Boy meets girl, boy likes girl (and vice versa), girl is from a wealthy family but boy is a hustler (or bad boy). Boy feels the need to fight for his (true) love, a more eligible (read father’s choice) bachelor appears, girl rebels and after a whole season of back and forth, love wins (they elope).
It’s no wonder that some breed of ladies will always fall for the bad boy aka hustler.
What’s more annoying than the voice-overs? They all seem to be done by one person who fakes a cold for male characters and then clears his throat to play girl. Didn’t I say you need a life?
To agree to watch the same thing (theme) over and over, is a show of a melancholic state that needs a rude awakening.
But since they are the cheapest merchandise in the syndication market, my guess is that the Philipino cum Latin American cum Mexican dramas are here to stay. Infact, something tells me that as long as women exist, these flicks will be there.
The station: Radio 316
Mike is the kind of guy you wouldn’t mind waking you up in the morning. The hearty laughter foams out of his personality giving you a clue of the kind of charisma he strikes with many of his ‘reloading’ audience.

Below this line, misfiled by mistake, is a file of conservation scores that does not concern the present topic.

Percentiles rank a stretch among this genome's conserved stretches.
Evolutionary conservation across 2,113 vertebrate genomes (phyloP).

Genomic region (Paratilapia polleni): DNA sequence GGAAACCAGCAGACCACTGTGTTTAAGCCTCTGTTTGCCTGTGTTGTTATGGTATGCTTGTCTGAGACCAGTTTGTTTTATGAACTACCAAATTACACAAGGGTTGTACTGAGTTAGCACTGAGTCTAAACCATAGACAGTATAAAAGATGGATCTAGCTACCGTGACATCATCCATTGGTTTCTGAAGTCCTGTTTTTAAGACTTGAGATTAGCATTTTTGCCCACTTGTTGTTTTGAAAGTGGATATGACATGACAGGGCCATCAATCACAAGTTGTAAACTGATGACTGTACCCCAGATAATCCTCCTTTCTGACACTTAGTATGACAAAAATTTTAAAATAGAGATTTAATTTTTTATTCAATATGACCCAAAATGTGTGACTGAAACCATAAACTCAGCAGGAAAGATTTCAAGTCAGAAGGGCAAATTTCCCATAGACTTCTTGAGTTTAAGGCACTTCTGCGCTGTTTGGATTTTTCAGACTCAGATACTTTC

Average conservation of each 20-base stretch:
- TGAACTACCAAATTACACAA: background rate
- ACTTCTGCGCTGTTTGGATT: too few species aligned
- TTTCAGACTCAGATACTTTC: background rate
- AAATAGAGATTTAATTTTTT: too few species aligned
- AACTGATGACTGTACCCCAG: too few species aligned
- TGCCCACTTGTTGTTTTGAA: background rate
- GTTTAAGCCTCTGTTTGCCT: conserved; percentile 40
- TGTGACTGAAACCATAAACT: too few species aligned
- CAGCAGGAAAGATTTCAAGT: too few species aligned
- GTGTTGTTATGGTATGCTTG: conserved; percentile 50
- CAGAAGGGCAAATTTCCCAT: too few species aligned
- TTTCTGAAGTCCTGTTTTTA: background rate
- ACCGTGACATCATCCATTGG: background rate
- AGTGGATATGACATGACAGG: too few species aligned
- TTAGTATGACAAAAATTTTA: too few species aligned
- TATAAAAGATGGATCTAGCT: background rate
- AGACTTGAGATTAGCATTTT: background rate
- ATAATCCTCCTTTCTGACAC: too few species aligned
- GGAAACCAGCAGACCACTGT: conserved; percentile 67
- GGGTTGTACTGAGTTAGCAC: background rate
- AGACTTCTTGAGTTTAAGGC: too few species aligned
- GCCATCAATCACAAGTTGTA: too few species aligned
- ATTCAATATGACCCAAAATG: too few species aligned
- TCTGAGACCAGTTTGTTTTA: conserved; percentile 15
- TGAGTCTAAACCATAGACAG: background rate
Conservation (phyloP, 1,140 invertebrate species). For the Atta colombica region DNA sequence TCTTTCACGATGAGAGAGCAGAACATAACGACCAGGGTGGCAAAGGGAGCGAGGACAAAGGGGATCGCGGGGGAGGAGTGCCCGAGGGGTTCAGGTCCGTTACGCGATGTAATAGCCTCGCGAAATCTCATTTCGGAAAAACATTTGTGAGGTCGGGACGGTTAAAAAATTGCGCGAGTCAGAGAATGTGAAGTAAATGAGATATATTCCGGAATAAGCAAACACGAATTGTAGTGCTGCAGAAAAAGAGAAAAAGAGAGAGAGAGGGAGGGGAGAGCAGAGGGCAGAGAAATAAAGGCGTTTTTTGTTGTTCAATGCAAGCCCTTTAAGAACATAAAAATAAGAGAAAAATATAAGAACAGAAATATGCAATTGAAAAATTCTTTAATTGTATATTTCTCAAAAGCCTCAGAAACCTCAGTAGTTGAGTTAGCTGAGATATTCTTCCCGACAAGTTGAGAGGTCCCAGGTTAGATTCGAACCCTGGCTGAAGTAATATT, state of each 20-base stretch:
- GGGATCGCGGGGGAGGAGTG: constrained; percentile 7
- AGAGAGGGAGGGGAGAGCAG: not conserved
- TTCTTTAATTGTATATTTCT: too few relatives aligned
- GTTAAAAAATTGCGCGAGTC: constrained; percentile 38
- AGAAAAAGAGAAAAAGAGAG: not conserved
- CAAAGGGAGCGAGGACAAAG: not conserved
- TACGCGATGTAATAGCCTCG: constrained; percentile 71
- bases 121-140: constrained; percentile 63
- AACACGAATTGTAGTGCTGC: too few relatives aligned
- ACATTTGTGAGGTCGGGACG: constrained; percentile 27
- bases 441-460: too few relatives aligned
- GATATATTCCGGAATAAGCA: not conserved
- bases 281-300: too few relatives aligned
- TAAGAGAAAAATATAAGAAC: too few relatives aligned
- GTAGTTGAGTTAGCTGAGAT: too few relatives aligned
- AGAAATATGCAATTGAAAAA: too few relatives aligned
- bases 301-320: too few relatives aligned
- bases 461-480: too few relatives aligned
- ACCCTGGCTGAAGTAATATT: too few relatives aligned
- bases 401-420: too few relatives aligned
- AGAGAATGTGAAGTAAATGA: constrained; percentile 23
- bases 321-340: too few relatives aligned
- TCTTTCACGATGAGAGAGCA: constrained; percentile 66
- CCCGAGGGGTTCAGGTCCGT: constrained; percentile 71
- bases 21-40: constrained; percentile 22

What used to be Mike on the Mic is now Jam 3:16 but the audience keeps coming back again and again. It’s a shame that what was perhaps the most fascinating segment of the show -the birthday pranks...got dropped with the relaunch to Radio 3:16, such little pleasures are no more.
Still, what was amusing was the requests that callers made on Fridays. Despite the station perhaps having one of the largest playlist music variety around, the public would still ask for the very same songs for four hours every week.
I can’t begin to explain the redundant irk that became of it . Well, that too is gone, that’s what happens to exploited freedom.
While the station hardly ever plays local music, rock heads would have a refreshing day streaming this guys on… I just like the fact that they have more music and less talk.